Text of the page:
We have over a thousand moths in the UK! These fluttering insects perform an important role in our environment. But what fuels their activity?

Take a deeper look at what moths eat during their life cycle and how threats to moths affect this.

Did you know?

The majority of moths go through a similar life cycle.

  1. Moths lay eggs
  2. Caterpillars develop and hatch
  3. After growth, each caterpillar forms a pupa in a cocoon
  4. The caterpillar turns into a moth
  5. A moth emerges from the cocoon. 

What do caterpillars and adult moths feed on?

What a moth feeds on comes down to the stage of its life cycle.

What do caterpillars eat?

Caterpillars (larvae) can feed on leaves, flowers, stems and roots. They have a labrum and mandibles that help them eat this solid material. The labrum is like an upper lip that holds the plant matter in position while the mandibles grasp and cut it.


The type of plant material that the caterpillars eat depends on the species. Some may be particular about their food source, while others are generalist eaters. They eat the outer layer of vegetation or, like the pea moth, eat the inside of plants. So it is best to shell your pea bean harvest carefully!

The oak processionary moth and pine processionary moth can strip a tree clean of leaves or needles, leaving the tree vulnerable. These are species that have been unintentionally introduced to the UK.

Underwater caterpillars feed on pondweed and waterweed. This aquatic species of moth, found in the UK, is called the water veneer (Acentria ephemerella). 

Fungi and lichens

Some moths in a family called Tineidae feed on fungi, lichens and other organic matter, such as rotting wood. Some moths, like the young gypsy moth, prefer to feed on leaves that are infected with fungal disease. 


Moth larvae can also eat fabric. Only two species do this, namely the common clothes moth and the case-bearing clothes moth. Clothes moths eat natural fibres such as cotton, velvet, silk, wool, fur, leather and linen.

What do adult moths eat?

When a caterpillar turns into a moth, its mandibles are replaced by a  straw-like tube that coils up under the head when it isn't in use. When it's time to feed it coils out like a party blower and sucks up liquid.

Most moths have wings which give them the advantage of being able to lift off and scour a larger area for food. This food can come in the form of nectar from flowers, juices from rotting and fresh fruit or sap.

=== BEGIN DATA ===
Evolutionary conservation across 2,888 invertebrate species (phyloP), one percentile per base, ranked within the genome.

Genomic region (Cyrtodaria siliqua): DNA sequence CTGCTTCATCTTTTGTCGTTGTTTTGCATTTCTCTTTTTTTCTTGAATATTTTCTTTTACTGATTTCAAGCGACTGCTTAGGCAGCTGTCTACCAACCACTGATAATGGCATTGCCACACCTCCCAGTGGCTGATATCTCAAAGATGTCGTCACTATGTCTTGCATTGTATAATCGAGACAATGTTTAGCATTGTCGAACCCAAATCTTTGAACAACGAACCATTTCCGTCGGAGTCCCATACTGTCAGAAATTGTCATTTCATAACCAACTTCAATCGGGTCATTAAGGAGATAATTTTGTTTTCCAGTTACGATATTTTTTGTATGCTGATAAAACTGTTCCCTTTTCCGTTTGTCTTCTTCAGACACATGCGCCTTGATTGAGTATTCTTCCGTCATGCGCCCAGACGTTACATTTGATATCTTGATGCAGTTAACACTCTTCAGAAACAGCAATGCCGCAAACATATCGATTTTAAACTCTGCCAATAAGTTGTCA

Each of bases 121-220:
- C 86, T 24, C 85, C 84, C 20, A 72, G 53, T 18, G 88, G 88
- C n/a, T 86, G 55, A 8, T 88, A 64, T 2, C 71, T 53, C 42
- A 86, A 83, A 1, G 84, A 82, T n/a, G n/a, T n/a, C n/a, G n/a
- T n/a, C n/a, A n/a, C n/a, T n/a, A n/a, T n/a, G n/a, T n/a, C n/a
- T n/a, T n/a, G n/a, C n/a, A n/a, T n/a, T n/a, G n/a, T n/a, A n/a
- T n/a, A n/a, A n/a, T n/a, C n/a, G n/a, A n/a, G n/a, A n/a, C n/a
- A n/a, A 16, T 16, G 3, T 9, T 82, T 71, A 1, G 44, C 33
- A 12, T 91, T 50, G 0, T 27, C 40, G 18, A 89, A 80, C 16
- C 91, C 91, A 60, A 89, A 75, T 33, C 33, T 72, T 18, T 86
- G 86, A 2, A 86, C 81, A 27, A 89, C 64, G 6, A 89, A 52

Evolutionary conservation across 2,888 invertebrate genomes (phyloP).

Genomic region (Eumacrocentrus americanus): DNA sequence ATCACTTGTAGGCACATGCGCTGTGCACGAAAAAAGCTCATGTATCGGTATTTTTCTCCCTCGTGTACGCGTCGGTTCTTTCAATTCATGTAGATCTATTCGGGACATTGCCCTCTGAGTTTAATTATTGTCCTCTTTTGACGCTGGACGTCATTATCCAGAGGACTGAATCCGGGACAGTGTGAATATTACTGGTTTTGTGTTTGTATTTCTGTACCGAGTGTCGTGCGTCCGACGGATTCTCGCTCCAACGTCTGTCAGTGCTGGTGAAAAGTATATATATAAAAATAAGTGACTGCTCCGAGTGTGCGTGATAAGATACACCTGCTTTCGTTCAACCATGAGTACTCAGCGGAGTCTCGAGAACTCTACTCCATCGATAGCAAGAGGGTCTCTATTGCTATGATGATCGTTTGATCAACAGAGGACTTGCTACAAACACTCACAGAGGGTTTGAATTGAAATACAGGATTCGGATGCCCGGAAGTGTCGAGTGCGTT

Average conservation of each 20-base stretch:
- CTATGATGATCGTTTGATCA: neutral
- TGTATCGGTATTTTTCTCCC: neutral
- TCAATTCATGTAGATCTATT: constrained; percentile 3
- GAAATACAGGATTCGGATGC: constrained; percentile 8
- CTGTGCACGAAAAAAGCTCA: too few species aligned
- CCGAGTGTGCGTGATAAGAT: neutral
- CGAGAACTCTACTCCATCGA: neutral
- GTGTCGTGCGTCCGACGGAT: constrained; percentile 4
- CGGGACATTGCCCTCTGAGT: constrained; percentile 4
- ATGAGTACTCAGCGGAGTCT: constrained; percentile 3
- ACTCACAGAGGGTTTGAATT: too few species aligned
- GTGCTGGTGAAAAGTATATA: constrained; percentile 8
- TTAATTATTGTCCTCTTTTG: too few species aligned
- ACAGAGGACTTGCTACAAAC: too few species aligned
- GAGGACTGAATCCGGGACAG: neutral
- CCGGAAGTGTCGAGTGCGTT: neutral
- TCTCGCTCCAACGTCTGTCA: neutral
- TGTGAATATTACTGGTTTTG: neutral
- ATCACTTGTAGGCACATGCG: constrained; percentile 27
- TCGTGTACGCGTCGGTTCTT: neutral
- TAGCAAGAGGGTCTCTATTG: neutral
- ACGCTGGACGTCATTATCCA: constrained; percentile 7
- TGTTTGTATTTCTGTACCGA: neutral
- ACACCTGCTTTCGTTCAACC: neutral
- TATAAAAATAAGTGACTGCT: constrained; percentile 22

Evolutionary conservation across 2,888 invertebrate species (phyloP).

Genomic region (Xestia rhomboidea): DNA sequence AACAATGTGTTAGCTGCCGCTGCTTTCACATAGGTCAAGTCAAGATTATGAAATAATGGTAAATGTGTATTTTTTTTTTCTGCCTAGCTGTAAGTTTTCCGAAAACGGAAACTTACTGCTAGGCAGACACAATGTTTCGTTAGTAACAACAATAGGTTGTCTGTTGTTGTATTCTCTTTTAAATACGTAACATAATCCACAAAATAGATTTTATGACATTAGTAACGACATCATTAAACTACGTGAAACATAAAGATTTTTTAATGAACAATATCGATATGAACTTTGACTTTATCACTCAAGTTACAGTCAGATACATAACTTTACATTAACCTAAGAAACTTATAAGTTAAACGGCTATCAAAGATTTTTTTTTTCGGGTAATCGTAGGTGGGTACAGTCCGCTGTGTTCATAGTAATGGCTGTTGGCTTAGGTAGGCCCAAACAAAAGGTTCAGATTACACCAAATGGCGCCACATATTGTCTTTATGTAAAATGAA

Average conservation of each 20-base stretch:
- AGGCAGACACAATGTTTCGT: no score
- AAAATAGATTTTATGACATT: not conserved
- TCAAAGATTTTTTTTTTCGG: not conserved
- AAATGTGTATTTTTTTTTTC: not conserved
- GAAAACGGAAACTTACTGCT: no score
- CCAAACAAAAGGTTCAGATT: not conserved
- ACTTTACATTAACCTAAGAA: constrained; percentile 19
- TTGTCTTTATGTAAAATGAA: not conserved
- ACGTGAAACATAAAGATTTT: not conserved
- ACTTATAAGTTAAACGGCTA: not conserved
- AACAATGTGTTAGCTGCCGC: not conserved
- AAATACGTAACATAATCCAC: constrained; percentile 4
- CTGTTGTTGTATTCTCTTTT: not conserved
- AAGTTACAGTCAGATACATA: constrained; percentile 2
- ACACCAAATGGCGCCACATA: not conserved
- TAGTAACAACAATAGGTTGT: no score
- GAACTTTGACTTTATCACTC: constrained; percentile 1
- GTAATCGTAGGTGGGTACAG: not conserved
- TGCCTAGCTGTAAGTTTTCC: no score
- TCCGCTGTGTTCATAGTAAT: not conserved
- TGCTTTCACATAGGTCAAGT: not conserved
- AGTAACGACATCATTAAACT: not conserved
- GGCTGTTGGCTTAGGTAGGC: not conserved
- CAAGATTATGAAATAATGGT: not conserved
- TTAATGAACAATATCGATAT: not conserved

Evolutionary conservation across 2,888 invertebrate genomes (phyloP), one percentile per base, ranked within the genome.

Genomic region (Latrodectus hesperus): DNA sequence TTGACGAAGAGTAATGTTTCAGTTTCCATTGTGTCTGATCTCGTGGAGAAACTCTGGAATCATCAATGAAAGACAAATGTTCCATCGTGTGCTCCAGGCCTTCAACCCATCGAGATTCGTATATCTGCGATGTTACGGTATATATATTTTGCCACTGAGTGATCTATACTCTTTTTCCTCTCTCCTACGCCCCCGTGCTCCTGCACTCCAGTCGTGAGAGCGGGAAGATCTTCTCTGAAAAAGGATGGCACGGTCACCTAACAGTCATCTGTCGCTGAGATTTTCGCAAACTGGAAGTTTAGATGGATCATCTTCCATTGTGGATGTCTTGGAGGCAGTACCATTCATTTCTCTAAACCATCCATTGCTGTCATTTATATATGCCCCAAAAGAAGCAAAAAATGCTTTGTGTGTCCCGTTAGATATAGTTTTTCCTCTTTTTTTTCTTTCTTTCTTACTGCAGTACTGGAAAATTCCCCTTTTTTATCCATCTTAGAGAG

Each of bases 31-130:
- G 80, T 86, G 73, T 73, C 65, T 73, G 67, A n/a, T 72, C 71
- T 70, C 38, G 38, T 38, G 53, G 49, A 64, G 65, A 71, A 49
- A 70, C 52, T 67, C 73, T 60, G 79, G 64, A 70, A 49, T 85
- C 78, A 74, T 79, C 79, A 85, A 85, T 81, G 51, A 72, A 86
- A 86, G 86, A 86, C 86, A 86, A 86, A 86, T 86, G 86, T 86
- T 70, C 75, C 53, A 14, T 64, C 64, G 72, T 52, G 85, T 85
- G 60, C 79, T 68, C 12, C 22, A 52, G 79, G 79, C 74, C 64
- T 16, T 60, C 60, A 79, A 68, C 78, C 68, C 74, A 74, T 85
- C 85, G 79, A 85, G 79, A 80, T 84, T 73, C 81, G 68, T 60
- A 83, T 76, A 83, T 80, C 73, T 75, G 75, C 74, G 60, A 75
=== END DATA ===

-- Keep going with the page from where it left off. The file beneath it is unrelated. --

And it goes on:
Some moths do not feed at all because they survive for a number of days. During that time they mate and lay eggs. 

How climate change affects food chains

The life cycles of moths are carefully synchronised with those of their food plants. Mild winters can lead to flowers blooming and insects like moths emerging earlier than normal. This in turn has an impact on their predators (birds and bats) that rely on them as part of their diet.

Help us track the effects of weather and climate change on wildlife near you by joining Nature's Calendar. From leaf buds bursting to blackberries ripening, let us know what's happening near you and contribute to a biological record dating back to 1736.

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Threats to UK moths

The State of Britain's Larger Moths 2021 suggests that larger moths have decreased in abundance and that, in general, ecologically specialised moths are not doing as well as generalist species. Those that were once common in gardens are in decline and include stout dart, garden tiger, blood-vein, white ermine, V-moth, golden plusia and garden dart. Moth species common in farmland and woodland are also experiencing similar losses, which in turn impacts food chains.

Moths are currently under threat and in decline due to:

  • habitat loss
  • intensive farming
  • light pollution
  • poor habitat management
  • climate change and global warming
  • pesticide- and pollution-induced environmental deterioration

The loss of veteran trees, wet areas, and traditional coppicing practices can lead to declines of moth species.

The expansion, protection, restoration, and creation of habitats with trees can go a long way to supporting moths. Trees planted together act as a sheltered corridor that can offer safe passage across farmland. Individual trees play their part too by providing places to lay eggs, leafy food and a supply of sugary nectar. 

You can do your bit for moths too by planting oak, hornbeam, hawthorn, apple, cherry, dogwood, birch and willow in your garden. You can also help moths and other species by tracking what's happening to nature near you.

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